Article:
Song number 8 in Classic English Folk Songs, formerly the Penguin Book of English Folk Songs, and few would argue that this is a classic of the genre.
It’s actually a song which I’ve almost certainly never sung in public, and which I’ve never really considered to be part of my repertoire. Partly because I’ve always planned to learn Tom Willett’s magnificent version (and having got this version of my chest, so to speak, maybe I finally will), but also because it’s just one of those songs which everyone knows. Still, I seem to know the words without having to think about them, and it is a classic, and it’s a great song to sing; so it seemed daft not to post a version here.
I would have first heard it as the opening track of Steeleye Span’s Please to see the King. Where – like a lot of songs on the two Carthy / Hutchings Steeleye LPs – it’s given a wonderfully sparse, austere, atmospheric and totally effective arrangement. Shortly after hearing that recording I would have heard the OK but far less interesting arrangement on the first Steeleye LP, and then Andy Irvine’s take on the song, on the debut Planxty album. I suspect most of the words went in by osmosis, but having them in the Penguin book would have helped – no need to transcribe them from tape or vinyl.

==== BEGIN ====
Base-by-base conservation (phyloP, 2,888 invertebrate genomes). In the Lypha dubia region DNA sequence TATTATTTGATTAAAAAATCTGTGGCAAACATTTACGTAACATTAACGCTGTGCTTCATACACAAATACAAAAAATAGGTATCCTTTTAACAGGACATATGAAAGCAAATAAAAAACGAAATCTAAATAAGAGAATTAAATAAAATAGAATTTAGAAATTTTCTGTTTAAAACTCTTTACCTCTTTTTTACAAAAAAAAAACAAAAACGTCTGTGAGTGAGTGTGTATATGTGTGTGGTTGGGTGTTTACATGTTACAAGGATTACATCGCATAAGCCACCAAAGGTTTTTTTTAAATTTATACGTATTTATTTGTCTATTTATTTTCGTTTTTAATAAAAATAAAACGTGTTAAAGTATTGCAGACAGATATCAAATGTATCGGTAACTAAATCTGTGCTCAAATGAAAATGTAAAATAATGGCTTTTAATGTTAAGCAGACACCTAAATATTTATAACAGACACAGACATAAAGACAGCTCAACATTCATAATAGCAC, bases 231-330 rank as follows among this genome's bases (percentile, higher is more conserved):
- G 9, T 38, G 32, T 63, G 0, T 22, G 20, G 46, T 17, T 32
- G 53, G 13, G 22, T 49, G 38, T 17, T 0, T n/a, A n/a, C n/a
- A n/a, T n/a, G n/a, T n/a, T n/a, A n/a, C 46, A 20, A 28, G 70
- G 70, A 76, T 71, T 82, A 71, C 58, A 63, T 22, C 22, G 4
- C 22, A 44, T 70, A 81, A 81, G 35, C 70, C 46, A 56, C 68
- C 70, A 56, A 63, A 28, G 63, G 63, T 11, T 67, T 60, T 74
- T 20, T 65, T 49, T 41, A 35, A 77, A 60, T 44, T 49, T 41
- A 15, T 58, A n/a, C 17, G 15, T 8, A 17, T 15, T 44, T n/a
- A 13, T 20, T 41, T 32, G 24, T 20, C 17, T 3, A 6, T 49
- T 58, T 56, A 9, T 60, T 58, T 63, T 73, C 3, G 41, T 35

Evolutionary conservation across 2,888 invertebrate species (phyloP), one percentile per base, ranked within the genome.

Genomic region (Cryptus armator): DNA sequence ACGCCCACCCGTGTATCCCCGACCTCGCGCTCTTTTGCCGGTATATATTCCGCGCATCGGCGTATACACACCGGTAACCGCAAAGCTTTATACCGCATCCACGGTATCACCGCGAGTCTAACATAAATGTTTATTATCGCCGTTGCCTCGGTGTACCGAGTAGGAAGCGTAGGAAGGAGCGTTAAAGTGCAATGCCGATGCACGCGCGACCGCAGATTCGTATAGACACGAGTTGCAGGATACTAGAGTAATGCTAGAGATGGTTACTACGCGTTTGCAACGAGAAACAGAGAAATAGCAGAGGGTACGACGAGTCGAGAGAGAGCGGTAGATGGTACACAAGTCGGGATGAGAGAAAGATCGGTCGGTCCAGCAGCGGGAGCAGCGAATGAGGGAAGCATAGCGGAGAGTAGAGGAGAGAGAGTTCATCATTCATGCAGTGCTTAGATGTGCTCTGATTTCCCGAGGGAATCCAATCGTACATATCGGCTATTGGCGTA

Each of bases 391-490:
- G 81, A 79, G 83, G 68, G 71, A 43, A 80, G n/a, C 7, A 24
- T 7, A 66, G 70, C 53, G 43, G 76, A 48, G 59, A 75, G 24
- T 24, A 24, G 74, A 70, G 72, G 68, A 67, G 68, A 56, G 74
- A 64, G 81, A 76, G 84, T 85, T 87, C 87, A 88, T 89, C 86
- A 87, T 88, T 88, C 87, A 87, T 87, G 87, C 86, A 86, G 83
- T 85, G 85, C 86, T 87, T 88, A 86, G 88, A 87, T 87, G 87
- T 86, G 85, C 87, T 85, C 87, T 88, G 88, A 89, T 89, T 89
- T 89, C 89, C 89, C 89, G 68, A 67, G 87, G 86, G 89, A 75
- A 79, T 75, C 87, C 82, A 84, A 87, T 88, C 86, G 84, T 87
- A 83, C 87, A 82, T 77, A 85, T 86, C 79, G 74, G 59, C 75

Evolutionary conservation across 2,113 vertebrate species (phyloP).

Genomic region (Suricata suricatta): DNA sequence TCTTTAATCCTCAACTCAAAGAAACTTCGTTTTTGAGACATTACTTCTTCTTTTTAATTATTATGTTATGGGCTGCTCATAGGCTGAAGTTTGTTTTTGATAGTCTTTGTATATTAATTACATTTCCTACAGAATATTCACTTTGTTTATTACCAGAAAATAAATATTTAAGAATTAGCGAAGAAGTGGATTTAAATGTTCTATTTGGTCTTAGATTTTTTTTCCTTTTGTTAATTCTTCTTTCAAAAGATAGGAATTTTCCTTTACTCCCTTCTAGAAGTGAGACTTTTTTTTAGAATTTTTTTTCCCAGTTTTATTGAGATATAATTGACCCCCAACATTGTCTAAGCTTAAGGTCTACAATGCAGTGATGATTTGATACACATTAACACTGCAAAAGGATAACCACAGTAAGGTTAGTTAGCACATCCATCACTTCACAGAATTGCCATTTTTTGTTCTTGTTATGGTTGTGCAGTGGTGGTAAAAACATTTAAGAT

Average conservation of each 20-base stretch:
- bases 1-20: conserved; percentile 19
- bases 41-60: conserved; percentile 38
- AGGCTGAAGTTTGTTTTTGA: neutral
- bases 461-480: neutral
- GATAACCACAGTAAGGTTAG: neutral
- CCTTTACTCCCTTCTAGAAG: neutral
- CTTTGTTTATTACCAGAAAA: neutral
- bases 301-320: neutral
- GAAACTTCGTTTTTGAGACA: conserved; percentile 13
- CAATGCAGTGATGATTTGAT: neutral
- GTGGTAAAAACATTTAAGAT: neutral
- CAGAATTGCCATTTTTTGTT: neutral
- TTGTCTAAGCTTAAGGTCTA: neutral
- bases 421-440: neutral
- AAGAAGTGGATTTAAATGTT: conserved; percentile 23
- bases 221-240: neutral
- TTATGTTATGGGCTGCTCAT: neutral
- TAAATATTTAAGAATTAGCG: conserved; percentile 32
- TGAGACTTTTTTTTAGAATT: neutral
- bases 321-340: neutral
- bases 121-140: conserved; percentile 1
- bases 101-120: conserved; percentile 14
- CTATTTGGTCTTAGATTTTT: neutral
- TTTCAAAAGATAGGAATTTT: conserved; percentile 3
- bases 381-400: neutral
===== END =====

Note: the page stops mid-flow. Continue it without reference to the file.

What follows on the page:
Vaughan Williams noted the tune, but no words, from Mrs Ellen Powell, at Westhope, near Weobley in Herefordshire. Malcolm Douglas, in his additional notes for Classic English Folk Songs, suggests that Vaughan Williams and Bert Lloyd used Peter Verrall’s version, or possibly the Such broadside shown below, as the basis of the verses given in the book.